As for his comments about our statement on p. 15, anyone with a knowledge of Six Sigma knows root cause analysis, team charters and strategic improvement goals are just a few of the tools included in any successful strategic Six Sigma deployment. We admit they have been around for years.
True practitioners of Six Sigma take the best practices and tools of Six Sigmas TQM, reengineering and quality improvement predecessors and put them into a rigorous, structured methodology that, when followed, yields tangible results in a relatively short timeframe. Thats something the predecessors to Six Sigma could not necessarily claim.
Waters also challenges the assertion we make about Baldrige examiners on p. 21. Nowhere did we say Six Sigma is the only way to improve a Baldrige score. We both have served as Baldrige examiners and senior examiners for a combined total of 10 years. We have significant experience and tenure as senior reviewers for our respective state awards, too.
We based our statement that many Baldrige examiners are viewing Six Sigma as the ideal vehicle on the fact that a significant number of examiners within our personal networks at both the state and national level are telling us this. They view the prescriptive nature of the Six Sigma methodology as a perfect complement to the nonprescriptive nature and intentional design of the Malcolm Baldrige National Quality Award Criteria for Per-formance Excellence.
Waters is also incorrect when he states, During the evaluation process, the team members spend quite a bit of time challenging each others individual assessments to ensure the final reported assessment objectively addresses the Baldrige criteria, and only the Baldrige criteria. Only the companys current state is relevant to the examiner, not how it got there.
Examiners Want To Know How
Baldrige examiners assess objectively against the criteria, but they are also interested in the how, especially in categories one through six. They look for cycles of improvement and a systematic approach to meeting the requirements. They score based on the systematic improvement dimension, and we strongly believe Six Sigma provides such a systematic approach and evidence of cycles of improvement.
Furthermore, category seven of the criteria looks at measured performance over time for those key measurements that are important to the organization being assessed. Positive trends and results over time relative to benchmarks, industry standards and competitors are all important to the examiners, not just the organizations current state.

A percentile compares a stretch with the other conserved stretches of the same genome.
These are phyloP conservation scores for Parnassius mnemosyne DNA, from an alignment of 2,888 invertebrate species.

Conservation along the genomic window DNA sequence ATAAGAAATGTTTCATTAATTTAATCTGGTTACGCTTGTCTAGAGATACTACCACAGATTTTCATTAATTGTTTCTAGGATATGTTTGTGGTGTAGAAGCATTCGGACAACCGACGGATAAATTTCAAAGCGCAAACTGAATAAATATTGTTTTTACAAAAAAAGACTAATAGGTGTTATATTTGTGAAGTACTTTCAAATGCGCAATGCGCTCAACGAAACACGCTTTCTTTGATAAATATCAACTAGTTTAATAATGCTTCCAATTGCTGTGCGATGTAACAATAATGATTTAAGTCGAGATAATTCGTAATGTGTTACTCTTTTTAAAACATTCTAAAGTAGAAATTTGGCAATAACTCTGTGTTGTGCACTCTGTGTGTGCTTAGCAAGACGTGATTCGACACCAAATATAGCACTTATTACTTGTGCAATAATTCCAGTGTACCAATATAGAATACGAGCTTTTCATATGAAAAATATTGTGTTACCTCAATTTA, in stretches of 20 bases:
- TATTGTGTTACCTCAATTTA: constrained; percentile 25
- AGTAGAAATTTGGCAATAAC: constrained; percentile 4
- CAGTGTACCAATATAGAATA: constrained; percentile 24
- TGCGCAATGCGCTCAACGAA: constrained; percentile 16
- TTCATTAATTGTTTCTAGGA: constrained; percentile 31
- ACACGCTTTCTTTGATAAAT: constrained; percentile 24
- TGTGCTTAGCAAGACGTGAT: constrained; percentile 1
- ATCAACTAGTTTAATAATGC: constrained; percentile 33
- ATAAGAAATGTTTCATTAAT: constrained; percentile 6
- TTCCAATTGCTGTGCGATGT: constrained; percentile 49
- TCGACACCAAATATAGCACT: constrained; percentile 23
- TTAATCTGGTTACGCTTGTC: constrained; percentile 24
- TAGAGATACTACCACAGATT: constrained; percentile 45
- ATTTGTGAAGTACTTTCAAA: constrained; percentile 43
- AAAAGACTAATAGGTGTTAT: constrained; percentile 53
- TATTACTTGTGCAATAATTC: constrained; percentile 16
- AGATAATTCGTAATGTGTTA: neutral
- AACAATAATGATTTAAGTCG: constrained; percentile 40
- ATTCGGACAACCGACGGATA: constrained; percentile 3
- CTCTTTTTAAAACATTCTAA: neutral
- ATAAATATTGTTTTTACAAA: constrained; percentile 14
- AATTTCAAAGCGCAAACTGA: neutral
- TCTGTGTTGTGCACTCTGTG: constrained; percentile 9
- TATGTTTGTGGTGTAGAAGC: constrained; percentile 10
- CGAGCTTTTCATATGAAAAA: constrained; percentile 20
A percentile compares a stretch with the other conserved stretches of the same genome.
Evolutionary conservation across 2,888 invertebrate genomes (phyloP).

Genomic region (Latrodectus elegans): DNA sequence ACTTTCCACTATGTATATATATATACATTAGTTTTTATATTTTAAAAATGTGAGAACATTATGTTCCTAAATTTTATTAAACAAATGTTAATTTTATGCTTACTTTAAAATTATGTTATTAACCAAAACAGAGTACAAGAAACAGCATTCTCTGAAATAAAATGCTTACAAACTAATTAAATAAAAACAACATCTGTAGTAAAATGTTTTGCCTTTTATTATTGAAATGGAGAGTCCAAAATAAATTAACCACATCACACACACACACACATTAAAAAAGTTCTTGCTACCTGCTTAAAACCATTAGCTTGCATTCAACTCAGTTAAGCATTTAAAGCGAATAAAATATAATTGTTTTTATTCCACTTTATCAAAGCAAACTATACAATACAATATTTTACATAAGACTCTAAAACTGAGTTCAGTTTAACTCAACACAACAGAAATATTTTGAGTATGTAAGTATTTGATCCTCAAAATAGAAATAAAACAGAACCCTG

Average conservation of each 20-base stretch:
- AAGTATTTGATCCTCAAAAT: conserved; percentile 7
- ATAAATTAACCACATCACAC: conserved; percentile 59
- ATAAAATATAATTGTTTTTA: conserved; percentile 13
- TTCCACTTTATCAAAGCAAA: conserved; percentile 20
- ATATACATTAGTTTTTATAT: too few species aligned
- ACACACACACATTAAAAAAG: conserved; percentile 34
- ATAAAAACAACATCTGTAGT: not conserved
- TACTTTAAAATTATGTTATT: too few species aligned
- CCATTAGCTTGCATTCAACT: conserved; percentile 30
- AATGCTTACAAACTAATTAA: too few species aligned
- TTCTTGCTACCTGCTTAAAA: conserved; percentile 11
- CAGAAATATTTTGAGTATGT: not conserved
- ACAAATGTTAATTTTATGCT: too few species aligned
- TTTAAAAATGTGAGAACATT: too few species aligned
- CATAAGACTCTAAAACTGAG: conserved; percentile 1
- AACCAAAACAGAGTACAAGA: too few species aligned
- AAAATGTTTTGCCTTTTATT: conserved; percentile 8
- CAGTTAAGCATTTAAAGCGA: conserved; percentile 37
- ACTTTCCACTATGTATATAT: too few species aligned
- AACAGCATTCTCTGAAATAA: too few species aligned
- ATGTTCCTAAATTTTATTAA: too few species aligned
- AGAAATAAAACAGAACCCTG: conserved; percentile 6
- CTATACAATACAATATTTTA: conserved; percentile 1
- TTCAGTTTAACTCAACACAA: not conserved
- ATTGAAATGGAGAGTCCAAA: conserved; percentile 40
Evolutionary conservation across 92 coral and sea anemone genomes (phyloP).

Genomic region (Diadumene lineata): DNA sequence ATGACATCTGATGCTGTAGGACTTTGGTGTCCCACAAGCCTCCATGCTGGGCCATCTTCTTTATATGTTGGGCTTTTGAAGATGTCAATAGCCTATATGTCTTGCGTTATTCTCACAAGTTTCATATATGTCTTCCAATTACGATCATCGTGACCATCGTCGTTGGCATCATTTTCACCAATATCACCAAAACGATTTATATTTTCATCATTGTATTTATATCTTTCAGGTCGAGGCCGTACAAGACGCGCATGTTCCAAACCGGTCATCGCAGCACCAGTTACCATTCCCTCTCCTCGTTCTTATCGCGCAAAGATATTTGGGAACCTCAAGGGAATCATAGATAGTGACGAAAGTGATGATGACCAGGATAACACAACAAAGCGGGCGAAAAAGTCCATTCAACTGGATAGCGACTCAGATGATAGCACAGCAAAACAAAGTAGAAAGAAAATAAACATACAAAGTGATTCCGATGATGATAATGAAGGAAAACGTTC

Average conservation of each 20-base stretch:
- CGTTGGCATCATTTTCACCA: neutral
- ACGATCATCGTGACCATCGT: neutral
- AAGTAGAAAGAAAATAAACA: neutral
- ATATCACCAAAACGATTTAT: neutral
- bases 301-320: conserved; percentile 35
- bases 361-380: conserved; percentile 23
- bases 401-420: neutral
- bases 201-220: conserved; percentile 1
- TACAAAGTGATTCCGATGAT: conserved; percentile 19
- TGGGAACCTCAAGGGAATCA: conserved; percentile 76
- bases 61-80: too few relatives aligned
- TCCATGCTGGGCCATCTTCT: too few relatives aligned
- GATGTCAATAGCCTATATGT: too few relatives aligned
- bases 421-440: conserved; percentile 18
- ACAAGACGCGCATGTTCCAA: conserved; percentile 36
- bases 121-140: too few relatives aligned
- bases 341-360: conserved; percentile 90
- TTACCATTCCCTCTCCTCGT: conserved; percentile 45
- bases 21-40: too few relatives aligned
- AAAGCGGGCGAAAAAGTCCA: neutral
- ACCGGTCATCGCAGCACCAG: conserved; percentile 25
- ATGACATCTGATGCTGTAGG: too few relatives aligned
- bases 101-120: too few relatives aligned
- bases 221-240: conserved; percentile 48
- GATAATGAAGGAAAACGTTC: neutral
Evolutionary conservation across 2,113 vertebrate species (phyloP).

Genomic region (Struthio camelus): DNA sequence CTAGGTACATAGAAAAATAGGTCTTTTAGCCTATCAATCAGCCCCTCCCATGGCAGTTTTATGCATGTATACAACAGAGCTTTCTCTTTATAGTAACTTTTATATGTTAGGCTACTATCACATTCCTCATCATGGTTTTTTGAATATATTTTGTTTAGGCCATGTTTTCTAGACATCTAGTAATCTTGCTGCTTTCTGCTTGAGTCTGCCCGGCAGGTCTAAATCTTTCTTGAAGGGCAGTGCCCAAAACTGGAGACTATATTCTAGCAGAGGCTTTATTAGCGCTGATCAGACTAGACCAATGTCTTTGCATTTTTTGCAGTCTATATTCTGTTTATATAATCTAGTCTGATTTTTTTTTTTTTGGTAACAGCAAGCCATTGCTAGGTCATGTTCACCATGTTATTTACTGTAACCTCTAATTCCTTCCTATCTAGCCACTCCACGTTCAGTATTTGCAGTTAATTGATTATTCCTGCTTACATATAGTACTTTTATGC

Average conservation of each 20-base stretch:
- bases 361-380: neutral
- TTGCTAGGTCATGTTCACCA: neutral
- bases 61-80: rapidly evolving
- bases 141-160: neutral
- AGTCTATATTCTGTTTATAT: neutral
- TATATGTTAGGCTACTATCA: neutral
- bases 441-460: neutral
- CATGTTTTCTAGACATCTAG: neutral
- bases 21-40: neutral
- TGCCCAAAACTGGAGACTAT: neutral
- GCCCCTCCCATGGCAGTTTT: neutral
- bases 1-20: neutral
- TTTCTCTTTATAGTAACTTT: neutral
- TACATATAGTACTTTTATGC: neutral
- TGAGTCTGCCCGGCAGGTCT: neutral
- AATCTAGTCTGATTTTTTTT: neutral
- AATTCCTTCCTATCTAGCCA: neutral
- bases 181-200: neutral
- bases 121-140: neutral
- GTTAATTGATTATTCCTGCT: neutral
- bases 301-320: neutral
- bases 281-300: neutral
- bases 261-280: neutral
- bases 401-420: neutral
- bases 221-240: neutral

We have seen where the strategic application of Six Sigma can help an organization determine which measures are important to its strategy, measure those over time and keep those measures on a positive trend line or, at a minimum, in control.
Finally, Waters states Six Sigma program implementation is valuable to a company that is already doing fairly well. While Six Sigma can definitely benefit a company that is already doing well, our experience has proven most companies adopt a Six Sigma program when they have a burning platform or urgent need to do something to transform their business. That is, the senior leaders understand they must do something to meet changing demands of their marketplace or simply get better at whatever it is they need to do to grow, reduce costly defects and improve the bottom line.
The primary intent of our article was to show how Baldrige and Six Sigma can be aligned and are complementary in nature. Our experience with applicants at the national and state level provided us with the rationale for writing the article because most applicants in the early stages of their Baldrige journey struggle with the systematic approach aspect of the criteriatheir feedback reports reflect this fact.
Between the two of us, we have directed more than a dozen major Six Sigma deployments with literally thousands of Six Sigma projects for companies around the globe and have personally witnessed the power of this strategic improvement methodology.
We hoped those who read the article would appreciate and gain an understanding of Six Sigma as a vehicle for organizational transformationthat is, take it beyond the pervasive project mentality, so often associated with it. Six Sigma, when deployed properly, is a vehicle for strategic change that can transform an organization into a high performing entity. The world-class objective criteria that can be used to measure that performance is Baldrige. What a perfect fit!
George Byrne and Bob Norris
IBM Business Consulting Services